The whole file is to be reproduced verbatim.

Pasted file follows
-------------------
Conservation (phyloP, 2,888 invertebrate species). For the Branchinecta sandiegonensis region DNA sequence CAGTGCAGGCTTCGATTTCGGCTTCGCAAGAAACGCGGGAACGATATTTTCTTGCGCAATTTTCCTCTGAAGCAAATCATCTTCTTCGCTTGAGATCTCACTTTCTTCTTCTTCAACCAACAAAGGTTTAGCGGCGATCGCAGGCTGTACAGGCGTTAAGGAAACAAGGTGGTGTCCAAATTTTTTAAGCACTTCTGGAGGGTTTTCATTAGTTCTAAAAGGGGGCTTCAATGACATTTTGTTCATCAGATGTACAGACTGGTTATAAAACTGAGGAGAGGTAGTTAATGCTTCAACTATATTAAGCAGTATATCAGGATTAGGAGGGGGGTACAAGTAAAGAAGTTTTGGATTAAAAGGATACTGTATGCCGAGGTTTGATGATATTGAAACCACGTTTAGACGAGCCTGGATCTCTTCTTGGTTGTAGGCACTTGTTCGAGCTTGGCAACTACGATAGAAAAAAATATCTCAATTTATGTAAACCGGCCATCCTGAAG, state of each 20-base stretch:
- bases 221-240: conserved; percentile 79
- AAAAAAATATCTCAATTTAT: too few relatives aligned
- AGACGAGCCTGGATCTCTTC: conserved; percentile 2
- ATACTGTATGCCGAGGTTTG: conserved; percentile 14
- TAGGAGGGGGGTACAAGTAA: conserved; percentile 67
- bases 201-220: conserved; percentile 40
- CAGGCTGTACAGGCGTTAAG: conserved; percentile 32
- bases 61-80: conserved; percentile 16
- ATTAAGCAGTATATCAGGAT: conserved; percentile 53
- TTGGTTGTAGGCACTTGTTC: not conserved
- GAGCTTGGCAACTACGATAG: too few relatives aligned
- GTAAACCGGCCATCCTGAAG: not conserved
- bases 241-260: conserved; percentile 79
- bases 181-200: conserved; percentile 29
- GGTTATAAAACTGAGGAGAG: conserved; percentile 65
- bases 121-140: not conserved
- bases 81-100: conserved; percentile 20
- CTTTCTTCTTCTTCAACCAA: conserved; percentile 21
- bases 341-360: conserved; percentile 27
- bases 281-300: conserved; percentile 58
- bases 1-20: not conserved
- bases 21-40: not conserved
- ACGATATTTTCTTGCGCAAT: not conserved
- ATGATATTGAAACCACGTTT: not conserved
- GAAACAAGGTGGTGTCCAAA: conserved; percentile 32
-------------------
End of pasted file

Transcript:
Conservation (phyloP, 2,888 invertebrate species). For the Branchinecta sandiegonensis region DNA sequence CAGTGCAGGCTTCGATTTCGGCTTCGCAAGAAACGCGGGAACGATATTTTCTTGCGCAATTTTCCTCTGAAGCAAATCATCTTCTTCGCTTGAGATCTCACTTTCTTCTTCTTCAACCAACAAAGGTTTAGCGGCGATCGCAGGCTGTACAGGCGTTAAGGAAACAAGGTGGTGTCCAAATTTTTTAAGCACTTCTGGAGGGTTTTCATTAGTTCTAAAAGGGGGCTTCAATGACATTTTGTTCATCAGATGTACAGACTGGTTATAAAACTGAGGAGAGGTAGTTAATGCTTCAACTATATTAAGCAGTATATCAGGATTAGGAGGGGGGTACAAGTAAAGAAGTTTTGGATTAAAAGGATACTGTATGCCGAGGTTTGATGATATTGAAACCACGTTTAGACGAGCCTGGATCTCTTCTTGGTTGTAGGCACTTGTTCGAGCTTGGCAACTACGATAGAAAAAAATATCTCAATTTATGTAAACCGGCCATCCTGAAG, state of each 20-base stretch:
- bases 221-240: conserved; percentile 79
- AAAAAAATATCTCAATTTAT: too few relatives aligned
- AGACGAGCCTGGATCTCTTC: conserved; percentile 2
- ATACTGTATGCCGAGGTTTG: conserved; percentile 14
- TAGGAGGGGGGTACAAGTAA: conserved; percentile 67
- bases 201-220: conserved; percentile 40
- CAGGCTGTACAGGCGTTAAG: conserved; percentile 32
- bases 61-80: conserved; percentile 16
- ATTAAGCAGTATATCAGGAT: conserved; percentile 53
- TTGGTTGTAGGCACTTGTTC: not conserved
- GAGCTTGGCAACTACGATAG: too few relatives aligned
- GTAAACCGGCCATCCTGAAG: not conserved
- bases 241-260: conserved; percentile 79
- bases 181-200: conserved; percentile 29
- GGTTATAAAACTGAGGAGAG: conserved; percentile 65
- bases 121-140: not conserved
- bases 81-100: conserved; percentile 20
- CTTTCTTCTTCTTCAACCAA: conserved; percentile 21
- bases 341-360: conserved; percentile 27
- bases 281-300: conserved; percentile 58
- bases 1-20: not conserved
- bases 21-40: not conserved
- ACGATATTTTCTTGCGCAAT: not conserved
- ATGATATTGAAACCACGTTT: not conserved
- GAAACAAGGTGGTGTCCAAA: conserved; percentile 32